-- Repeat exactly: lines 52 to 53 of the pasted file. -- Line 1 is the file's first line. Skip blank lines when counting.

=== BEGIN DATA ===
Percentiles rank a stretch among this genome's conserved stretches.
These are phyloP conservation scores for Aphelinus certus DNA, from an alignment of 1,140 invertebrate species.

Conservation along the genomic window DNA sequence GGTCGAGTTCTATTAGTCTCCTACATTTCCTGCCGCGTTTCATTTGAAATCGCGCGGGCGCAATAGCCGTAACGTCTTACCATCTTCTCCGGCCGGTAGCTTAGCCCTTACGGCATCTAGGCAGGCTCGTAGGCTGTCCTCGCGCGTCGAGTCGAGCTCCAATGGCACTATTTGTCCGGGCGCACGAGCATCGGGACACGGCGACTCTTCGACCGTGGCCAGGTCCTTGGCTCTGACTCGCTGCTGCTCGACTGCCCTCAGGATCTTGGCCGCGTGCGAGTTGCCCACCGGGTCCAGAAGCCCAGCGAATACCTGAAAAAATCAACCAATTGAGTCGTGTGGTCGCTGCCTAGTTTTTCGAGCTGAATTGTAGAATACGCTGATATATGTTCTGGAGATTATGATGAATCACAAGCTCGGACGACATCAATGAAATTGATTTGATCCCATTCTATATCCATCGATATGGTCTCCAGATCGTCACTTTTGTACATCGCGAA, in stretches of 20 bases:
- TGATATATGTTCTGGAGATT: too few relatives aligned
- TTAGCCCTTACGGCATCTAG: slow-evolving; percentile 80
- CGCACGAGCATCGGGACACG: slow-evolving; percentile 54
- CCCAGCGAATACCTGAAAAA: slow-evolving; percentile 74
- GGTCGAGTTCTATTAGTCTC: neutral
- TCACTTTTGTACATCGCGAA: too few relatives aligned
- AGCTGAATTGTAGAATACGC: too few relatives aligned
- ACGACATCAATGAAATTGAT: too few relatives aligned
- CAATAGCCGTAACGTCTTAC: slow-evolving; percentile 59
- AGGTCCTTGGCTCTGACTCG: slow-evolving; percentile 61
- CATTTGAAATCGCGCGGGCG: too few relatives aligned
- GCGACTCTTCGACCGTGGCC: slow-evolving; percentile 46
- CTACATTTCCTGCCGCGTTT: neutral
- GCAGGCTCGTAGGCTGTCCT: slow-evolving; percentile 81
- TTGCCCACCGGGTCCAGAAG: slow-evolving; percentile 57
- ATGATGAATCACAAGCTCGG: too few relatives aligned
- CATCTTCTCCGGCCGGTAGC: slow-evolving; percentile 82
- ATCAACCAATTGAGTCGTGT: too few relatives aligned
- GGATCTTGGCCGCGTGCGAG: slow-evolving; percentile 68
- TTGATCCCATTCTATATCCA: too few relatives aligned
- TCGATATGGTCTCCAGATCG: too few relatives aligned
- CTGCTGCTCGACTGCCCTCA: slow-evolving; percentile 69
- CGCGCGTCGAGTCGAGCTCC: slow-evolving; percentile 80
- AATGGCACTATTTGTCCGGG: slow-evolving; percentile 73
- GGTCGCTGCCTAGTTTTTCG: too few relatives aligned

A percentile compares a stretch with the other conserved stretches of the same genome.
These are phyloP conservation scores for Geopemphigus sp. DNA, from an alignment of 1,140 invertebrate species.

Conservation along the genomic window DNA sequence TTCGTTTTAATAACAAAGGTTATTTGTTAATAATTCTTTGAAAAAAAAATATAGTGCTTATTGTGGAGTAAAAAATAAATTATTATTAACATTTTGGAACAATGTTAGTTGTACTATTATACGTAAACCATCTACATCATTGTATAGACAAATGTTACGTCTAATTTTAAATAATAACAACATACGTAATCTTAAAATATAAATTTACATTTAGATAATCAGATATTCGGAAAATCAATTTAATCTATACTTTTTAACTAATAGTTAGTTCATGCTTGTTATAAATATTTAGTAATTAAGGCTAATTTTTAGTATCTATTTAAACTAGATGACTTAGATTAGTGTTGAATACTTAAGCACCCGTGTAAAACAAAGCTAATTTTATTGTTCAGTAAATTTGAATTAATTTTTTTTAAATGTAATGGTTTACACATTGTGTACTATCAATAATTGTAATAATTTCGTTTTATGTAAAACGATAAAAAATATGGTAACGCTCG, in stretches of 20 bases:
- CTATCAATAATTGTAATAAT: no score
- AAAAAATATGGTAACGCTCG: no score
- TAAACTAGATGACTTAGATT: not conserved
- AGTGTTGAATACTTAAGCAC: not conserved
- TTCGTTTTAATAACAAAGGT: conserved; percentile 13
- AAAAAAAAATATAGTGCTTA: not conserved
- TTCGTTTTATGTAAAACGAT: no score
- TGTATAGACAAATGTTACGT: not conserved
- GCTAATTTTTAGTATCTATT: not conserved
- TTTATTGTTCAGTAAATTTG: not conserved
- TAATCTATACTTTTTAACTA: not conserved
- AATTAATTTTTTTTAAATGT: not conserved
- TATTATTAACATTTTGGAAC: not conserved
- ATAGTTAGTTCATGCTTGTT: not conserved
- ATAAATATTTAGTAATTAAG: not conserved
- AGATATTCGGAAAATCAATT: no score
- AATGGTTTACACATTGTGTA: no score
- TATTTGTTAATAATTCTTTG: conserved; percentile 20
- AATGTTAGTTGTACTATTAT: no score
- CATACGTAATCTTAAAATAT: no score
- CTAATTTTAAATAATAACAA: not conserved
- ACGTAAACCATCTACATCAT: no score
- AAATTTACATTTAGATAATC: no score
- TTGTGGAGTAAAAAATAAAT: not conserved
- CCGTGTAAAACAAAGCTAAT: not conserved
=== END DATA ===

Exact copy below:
- CTAATTTTAAATAATAACAA: not conserved
- ACGTAAACCATCTACATCAT: no score